So far in 2016, global stock markets have been rough on investors. From a previous November 2015 high through a recent low, the S&P 500 entered official “correction” territory, falling just above 10 percent. While unsettling, these are times to cling to the ever-important rules of investing.
Let’s focus here on one of the most basic investment rules: Ignore the news and hang in there for the long-term, as tough as that can be. Over the decades, stocks have delivered solid returns for those who stayed invested.
Academic research published by Dimensional Fund Advisors (DFA) shows that during the period from 1970 through 2014, worldwide stocks returned close to 9 percent, annualized. Yet, that 45-year period also included drops as scary as 41 percent in 2008 and gains as thrilling as 42 percent in 1986.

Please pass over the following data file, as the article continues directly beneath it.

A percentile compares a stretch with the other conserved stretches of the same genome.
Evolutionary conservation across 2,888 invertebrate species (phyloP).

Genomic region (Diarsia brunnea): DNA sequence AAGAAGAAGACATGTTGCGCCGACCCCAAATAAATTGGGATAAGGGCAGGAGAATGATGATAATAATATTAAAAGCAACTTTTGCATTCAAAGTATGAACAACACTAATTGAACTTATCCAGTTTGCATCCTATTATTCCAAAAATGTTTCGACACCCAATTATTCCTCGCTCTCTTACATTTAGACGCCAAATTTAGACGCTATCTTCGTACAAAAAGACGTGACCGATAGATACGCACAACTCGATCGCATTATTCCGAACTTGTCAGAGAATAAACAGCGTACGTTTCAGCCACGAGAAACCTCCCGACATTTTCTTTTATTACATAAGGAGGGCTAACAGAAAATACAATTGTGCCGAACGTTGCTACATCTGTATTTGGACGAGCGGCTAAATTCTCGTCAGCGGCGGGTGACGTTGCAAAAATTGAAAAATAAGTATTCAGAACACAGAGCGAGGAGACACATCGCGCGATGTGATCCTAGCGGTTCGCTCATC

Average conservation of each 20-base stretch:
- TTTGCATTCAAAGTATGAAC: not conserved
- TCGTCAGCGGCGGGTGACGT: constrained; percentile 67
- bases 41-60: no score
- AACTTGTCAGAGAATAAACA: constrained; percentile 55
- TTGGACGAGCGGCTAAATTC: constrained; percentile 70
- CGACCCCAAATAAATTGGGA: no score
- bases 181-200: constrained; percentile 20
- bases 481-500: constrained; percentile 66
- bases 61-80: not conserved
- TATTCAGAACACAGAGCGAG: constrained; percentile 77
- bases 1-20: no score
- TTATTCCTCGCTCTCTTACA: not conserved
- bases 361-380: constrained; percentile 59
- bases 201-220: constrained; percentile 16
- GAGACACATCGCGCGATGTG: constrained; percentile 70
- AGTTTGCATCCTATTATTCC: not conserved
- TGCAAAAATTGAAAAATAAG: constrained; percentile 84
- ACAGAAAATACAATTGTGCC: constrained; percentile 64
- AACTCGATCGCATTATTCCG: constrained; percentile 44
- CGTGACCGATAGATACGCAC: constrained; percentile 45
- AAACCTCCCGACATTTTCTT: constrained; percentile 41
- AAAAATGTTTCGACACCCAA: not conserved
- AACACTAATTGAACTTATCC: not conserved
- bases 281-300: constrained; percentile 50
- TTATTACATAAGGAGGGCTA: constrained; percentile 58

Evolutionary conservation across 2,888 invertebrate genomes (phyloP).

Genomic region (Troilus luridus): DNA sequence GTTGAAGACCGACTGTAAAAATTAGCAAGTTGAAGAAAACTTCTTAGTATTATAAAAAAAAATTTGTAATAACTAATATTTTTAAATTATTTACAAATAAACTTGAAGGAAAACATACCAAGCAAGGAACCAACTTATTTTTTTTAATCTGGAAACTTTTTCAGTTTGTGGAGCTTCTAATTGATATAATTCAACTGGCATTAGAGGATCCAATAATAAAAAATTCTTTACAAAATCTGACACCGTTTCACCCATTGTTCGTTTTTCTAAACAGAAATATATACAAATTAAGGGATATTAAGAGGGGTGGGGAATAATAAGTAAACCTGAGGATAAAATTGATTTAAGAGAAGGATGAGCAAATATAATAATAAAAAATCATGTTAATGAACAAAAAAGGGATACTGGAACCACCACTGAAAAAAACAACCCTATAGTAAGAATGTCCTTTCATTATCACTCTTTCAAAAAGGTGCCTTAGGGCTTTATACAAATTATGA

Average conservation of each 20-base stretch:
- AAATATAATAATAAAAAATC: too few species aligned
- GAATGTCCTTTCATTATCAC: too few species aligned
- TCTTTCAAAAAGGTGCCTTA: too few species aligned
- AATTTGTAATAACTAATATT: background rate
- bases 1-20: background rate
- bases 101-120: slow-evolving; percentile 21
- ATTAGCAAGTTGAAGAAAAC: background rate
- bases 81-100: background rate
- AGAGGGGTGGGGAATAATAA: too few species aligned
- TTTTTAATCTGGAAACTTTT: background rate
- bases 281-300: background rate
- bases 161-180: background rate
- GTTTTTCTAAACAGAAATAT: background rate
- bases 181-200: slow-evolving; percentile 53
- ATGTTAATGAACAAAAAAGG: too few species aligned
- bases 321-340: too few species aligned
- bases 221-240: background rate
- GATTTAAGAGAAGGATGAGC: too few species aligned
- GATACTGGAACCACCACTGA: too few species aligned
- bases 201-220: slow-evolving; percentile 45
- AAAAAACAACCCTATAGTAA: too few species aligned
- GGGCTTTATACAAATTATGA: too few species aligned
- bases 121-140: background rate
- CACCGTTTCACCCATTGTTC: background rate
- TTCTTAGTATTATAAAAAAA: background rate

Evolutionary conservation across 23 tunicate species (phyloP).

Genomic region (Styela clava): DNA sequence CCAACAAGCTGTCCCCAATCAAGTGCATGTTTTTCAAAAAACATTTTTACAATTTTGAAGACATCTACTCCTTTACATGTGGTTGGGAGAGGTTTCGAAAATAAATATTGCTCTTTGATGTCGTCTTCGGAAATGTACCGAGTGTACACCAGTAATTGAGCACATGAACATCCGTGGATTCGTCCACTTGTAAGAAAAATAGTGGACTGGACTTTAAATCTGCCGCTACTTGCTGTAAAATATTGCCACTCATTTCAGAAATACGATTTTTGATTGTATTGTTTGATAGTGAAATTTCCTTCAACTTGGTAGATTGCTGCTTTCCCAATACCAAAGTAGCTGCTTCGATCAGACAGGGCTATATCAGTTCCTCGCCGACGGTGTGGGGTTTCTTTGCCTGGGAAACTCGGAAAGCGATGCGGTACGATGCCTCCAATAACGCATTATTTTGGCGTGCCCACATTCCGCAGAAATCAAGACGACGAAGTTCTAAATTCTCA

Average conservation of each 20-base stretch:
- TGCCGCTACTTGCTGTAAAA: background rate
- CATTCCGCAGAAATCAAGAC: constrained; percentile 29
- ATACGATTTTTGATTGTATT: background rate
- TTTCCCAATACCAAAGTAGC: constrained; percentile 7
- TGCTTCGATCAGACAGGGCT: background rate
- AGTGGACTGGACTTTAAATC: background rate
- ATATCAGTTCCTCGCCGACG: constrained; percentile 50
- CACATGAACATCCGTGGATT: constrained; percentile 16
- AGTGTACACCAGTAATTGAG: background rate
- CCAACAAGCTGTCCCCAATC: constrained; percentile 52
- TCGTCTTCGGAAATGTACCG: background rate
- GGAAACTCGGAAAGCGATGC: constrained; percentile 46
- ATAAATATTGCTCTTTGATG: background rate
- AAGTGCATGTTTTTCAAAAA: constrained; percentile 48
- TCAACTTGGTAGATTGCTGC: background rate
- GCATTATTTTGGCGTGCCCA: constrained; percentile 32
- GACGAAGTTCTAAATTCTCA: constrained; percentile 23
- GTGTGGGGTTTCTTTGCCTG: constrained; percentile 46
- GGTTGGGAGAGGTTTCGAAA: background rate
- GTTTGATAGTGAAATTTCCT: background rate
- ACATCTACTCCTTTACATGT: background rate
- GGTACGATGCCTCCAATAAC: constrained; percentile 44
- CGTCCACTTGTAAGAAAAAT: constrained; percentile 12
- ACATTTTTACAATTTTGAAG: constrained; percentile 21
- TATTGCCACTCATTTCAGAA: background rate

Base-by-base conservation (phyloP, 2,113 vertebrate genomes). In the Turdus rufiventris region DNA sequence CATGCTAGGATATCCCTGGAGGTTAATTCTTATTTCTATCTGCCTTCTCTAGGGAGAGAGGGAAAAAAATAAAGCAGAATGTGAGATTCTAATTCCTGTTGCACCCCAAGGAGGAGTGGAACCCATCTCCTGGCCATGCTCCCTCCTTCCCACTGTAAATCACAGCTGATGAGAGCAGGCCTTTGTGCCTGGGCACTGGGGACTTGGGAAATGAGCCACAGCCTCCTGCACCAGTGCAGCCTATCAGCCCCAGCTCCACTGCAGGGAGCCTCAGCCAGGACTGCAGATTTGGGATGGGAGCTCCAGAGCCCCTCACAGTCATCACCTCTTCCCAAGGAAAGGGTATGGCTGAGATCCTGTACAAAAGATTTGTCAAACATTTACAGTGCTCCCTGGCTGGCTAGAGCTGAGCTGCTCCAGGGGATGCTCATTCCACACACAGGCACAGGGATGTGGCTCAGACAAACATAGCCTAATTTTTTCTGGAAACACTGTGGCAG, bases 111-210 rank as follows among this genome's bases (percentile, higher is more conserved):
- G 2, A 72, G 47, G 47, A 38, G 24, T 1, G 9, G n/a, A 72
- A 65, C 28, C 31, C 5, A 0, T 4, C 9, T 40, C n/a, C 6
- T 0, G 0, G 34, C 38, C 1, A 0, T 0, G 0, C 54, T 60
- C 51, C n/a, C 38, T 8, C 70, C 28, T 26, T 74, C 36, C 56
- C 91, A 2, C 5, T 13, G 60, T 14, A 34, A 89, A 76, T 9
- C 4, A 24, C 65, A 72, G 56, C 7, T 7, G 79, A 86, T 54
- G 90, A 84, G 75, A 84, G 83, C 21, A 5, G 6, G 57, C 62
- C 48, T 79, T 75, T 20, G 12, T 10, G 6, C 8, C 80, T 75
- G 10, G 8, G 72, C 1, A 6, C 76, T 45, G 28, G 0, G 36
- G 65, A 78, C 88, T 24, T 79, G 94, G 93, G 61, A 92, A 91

Further, while no one knows for sure what will happen, studies indicate that market returns following periods of steep decline, more often than not, tend to be rather good. Sharp drops are often followed by sharp rebounds. A recent DFA study looking back as far as 1926 indicates that following stock market declines of 10 percent, the average annualized return for the next year is 12 percent for U.S. stocks and almost 16 percent for international stocks.
Heartening signs of a possible impending bounce-back include extreme doom-and-gloom negativity in the media, along with bullish corporate insider sentiment. An example of media bearishness is what financial writer Michael Brush calls the “magazine-cover indicator.” Brush reminds us that business magazines often put doom-and-gloom on their covers, as The Economist did recently, just before market turn-arounds.